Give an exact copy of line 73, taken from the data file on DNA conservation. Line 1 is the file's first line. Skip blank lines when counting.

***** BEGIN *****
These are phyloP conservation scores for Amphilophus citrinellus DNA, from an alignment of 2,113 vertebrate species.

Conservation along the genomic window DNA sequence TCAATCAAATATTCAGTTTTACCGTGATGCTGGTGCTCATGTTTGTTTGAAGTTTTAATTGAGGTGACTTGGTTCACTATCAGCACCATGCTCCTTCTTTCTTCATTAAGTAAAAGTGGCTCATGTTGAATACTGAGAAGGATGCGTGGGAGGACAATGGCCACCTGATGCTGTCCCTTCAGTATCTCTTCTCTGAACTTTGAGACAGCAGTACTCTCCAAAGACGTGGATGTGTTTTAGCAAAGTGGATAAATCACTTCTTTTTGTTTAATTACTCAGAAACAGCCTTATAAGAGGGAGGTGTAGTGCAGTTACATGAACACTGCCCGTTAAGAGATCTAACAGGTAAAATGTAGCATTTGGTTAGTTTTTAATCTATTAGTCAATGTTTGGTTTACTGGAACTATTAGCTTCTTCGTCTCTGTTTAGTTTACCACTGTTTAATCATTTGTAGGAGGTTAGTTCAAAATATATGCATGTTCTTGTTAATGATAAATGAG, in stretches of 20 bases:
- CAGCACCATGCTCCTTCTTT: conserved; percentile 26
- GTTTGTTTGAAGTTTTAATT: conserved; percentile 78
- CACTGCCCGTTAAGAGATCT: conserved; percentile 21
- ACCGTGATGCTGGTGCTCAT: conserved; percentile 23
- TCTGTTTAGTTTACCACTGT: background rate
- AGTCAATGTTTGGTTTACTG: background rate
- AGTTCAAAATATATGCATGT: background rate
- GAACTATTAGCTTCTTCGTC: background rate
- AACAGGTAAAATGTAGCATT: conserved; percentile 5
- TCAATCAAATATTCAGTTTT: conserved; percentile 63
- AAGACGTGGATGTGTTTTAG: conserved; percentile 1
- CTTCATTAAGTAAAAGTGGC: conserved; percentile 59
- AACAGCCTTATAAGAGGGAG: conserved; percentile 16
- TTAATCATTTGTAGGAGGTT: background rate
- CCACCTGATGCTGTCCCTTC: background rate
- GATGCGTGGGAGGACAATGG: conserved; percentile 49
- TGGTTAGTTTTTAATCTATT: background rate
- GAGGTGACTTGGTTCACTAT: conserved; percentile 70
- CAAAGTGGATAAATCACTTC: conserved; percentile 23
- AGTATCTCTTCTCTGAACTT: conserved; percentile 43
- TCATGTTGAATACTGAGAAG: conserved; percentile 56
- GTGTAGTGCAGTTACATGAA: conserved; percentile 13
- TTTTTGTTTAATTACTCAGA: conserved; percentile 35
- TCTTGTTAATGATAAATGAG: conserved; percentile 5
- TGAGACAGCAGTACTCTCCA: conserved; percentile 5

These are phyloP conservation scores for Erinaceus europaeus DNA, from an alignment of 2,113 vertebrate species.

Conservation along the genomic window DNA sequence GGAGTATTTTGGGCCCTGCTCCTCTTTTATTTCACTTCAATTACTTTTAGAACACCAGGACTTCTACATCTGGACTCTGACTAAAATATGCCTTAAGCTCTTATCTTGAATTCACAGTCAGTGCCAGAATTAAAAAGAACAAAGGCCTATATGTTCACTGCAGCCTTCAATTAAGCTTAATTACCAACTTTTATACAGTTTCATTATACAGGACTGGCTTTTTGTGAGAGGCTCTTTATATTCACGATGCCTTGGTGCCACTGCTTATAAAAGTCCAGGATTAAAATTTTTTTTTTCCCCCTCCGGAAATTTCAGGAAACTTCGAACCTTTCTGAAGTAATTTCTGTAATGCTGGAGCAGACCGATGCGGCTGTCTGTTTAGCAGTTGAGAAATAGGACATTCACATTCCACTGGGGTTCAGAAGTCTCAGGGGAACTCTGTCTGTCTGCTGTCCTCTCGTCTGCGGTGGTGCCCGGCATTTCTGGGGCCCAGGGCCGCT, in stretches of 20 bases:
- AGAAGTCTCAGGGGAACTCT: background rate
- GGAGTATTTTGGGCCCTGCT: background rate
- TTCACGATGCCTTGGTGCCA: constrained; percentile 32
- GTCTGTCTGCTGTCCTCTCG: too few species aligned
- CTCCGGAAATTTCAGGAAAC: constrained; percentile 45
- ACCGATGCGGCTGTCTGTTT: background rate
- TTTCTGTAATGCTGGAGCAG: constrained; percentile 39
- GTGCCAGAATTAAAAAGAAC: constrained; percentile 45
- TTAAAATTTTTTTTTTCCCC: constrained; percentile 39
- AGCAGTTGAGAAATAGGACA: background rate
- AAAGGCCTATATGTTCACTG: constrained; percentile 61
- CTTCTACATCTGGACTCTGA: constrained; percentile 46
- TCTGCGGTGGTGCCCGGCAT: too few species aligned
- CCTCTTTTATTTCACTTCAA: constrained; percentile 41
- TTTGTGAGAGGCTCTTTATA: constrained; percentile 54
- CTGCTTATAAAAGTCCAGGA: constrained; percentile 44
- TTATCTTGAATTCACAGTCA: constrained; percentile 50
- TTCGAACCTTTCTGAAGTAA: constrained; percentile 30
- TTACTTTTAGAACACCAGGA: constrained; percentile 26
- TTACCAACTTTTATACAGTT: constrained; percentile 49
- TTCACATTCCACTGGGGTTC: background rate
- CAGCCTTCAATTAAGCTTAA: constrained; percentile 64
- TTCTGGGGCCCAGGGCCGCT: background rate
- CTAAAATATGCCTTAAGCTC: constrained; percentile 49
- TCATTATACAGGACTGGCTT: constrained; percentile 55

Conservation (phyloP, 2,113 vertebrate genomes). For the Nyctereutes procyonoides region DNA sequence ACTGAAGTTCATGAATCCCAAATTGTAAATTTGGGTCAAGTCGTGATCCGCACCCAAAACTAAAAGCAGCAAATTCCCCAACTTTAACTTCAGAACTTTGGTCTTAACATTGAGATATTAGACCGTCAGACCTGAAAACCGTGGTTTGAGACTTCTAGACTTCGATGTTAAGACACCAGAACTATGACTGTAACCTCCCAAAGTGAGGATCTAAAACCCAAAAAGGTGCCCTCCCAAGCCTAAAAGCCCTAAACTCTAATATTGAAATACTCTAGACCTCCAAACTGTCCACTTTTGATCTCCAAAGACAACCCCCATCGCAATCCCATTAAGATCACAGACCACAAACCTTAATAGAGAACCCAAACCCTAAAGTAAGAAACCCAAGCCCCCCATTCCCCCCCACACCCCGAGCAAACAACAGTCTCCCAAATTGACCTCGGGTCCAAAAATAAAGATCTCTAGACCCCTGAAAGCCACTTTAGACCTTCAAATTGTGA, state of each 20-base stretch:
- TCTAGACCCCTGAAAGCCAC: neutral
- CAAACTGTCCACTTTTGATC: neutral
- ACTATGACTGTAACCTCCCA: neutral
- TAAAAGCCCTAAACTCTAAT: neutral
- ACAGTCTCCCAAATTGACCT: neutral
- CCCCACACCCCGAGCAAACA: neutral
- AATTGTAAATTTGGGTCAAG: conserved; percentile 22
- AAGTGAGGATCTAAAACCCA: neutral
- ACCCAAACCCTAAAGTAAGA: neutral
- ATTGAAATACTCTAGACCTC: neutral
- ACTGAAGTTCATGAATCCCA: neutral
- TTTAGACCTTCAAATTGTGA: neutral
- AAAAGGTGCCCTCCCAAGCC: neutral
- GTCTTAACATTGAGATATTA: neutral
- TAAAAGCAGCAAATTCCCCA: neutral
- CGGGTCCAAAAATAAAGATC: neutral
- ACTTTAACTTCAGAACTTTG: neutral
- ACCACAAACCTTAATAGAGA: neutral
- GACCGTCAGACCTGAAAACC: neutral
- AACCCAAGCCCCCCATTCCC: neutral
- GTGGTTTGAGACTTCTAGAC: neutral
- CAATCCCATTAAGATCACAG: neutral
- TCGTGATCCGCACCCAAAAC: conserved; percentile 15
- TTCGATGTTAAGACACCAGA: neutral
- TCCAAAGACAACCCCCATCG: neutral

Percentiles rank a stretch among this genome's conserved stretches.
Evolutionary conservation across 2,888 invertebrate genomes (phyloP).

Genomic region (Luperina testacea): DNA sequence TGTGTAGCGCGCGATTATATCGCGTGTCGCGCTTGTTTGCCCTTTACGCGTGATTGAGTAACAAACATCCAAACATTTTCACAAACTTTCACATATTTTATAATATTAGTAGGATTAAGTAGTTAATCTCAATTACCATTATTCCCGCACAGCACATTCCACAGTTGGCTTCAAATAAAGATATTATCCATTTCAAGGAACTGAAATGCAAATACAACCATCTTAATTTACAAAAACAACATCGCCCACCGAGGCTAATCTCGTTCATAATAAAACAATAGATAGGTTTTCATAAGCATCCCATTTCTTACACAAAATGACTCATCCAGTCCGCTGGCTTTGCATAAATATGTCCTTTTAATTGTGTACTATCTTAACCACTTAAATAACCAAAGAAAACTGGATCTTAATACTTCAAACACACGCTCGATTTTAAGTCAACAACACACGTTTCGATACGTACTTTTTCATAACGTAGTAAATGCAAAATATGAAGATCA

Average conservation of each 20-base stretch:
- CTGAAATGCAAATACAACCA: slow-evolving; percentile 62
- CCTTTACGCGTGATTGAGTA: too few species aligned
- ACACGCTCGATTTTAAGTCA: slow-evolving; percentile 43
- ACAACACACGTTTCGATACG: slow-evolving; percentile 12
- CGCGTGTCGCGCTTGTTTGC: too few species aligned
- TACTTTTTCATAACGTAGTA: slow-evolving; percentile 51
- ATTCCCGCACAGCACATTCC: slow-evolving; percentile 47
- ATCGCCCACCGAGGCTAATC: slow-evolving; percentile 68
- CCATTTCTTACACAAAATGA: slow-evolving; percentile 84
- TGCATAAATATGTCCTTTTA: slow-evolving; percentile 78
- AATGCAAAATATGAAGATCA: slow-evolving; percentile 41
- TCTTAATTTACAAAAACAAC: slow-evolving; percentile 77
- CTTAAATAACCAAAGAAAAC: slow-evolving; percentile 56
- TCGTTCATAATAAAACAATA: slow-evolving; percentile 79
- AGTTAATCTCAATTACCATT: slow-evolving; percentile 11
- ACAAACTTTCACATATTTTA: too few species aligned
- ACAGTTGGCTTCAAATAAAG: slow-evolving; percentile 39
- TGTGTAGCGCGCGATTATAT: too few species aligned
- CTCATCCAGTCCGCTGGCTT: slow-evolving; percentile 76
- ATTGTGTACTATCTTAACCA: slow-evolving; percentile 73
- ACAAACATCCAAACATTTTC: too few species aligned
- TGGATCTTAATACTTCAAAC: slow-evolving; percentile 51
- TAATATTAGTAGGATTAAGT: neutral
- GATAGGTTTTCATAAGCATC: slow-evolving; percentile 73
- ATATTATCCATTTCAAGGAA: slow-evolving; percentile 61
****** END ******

- ACCACAAACCTTAATAGAGA: neutral